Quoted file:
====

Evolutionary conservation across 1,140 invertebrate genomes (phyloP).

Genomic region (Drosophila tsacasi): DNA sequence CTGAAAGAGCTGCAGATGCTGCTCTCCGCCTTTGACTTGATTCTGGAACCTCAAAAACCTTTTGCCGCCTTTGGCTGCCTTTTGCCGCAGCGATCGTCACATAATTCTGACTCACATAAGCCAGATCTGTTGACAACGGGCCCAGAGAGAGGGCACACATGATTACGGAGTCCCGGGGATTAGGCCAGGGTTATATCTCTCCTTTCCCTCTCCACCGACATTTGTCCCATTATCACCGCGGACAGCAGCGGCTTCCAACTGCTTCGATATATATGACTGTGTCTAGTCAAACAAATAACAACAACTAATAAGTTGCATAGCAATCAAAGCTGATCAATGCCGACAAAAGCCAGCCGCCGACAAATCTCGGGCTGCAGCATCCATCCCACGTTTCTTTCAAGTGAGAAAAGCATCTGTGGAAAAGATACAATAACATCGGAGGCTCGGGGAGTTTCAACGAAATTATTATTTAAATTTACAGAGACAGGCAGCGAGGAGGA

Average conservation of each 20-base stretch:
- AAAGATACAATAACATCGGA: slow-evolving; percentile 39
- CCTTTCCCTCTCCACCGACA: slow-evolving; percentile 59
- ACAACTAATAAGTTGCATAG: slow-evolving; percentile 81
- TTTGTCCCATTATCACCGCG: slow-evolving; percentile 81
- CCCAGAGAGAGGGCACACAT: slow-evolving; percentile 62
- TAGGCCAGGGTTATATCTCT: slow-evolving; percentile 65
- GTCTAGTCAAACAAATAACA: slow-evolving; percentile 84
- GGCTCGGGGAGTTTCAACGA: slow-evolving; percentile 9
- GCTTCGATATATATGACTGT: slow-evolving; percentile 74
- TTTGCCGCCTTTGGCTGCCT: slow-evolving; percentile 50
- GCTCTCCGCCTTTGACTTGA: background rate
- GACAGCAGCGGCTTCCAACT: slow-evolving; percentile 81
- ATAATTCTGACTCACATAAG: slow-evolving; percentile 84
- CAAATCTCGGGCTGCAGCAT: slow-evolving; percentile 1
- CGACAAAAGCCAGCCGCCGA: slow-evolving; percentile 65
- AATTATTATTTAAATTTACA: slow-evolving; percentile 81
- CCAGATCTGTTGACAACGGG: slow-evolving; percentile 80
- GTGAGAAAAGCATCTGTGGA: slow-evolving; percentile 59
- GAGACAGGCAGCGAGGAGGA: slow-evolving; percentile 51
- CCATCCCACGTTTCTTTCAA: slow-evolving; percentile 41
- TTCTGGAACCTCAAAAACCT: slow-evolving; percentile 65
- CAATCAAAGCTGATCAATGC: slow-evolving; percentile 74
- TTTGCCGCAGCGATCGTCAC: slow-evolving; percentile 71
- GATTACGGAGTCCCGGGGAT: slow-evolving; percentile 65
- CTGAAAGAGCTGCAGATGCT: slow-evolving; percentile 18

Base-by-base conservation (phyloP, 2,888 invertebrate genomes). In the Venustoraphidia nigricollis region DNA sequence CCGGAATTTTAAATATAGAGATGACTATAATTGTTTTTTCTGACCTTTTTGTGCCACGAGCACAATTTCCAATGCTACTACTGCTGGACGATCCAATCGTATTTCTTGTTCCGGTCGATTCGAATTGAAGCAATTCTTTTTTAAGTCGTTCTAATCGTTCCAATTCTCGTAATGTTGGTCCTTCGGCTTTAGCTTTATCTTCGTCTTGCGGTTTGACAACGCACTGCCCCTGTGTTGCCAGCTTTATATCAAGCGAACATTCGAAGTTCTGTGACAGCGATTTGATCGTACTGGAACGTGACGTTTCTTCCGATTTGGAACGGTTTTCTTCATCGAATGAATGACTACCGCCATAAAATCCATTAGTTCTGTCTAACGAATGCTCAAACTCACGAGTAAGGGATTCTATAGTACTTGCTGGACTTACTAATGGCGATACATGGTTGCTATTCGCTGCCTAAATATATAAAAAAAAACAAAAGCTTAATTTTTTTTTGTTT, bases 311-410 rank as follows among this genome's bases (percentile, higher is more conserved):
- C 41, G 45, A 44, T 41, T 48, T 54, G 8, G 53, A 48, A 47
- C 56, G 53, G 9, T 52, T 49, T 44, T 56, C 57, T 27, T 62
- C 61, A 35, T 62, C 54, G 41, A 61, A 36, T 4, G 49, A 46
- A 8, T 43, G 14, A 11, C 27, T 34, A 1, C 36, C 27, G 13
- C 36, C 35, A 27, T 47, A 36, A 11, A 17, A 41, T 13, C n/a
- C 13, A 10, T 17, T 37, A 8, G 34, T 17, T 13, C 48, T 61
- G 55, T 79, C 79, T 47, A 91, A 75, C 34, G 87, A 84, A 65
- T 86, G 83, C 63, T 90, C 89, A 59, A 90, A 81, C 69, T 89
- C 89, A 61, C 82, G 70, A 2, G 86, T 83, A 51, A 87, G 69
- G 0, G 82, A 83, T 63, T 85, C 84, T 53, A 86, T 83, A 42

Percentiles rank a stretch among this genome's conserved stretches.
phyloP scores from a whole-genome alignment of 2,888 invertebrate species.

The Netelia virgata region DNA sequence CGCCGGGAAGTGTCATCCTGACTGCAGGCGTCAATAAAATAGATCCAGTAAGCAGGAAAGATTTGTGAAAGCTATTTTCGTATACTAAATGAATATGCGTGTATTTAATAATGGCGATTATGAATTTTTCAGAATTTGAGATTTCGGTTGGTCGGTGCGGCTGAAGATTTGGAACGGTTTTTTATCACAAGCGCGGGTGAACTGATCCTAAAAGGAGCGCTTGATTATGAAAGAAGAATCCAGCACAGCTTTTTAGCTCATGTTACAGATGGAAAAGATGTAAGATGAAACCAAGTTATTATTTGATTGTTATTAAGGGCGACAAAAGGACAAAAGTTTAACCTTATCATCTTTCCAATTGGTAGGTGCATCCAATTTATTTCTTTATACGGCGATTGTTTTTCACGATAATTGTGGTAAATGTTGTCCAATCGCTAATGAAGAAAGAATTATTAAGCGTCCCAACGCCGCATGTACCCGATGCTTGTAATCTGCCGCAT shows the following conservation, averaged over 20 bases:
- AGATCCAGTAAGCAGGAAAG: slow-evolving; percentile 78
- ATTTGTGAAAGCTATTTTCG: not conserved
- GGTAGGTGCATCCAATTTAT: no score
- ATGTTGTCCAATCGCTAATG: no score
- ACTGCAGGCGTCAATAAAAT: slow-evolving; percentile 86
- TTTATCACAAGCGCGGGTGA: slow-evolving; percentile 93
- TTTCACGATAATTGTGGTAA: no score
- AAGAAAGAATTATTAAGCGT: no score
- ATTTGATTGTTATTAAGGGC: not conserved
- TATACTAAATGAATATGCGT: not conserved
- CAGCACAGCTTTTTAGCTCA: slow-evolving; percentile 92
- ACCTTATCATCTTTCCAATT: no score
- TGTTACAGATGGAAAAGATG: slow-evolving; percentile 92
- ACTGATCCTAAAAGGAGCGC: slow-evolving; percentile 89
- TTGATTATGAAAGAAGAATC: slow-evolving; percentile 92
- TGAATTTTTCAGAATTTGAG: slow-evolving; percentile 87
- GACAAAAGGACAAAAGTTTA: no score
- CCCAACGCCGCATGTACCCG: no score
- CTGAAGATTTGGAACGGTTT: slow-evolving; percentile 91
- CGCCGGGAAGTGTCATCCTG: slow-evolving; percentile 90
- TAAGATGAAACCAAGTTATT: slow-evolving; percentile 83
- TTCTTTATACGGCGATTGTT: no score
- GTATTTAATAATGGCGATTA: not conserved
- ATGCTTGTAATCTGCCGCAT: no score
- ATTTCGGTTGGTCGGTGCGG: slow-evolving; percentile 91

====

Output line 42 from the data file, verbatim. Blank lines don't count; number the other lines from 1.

The Netelia virgata region DNA sequence CGCCGGGAAGTGTCATCCTGACTGCAGGCGTCAATAAAATAGATCCAGTAAGCAGGAAAGATTTGTGAAAGCTATTTTCGTATACTAAATGAATATGCGTGTATTTAATAATGGCGATTATGAATTTTTCAGAATTTGAGATTTCGGTTGGTCGGTGCGGCTGAAGATTTGGAACGGTTTTTTATCACAAGCGCGGGTGAACTGATCCTAAAAGGAGCGCTTGATTATGAAAGAAGAATCCAGCACAGCTTTTTAGCTCATGTTACAGATGGAAAAGATGTAAGATGAAACCAAGTTATTATTTGATTGTTATTAAGGGCGACAAAAGGACAAAAGTTTAACCTTATCATCTTTCCAATTGGTAGGTGCATCCAATTTATTTCTTTATACGGCGATTGTTTTTCACGATAATTGTGGTAAATGTTGTCCAATCGCTAATGAAGAAAGAATTATTAAGCGTCCCAACGCCGCATGTACCCGATGCTTGTAATCTGCCGCAT shows the following conservation, averaged over 20 bases: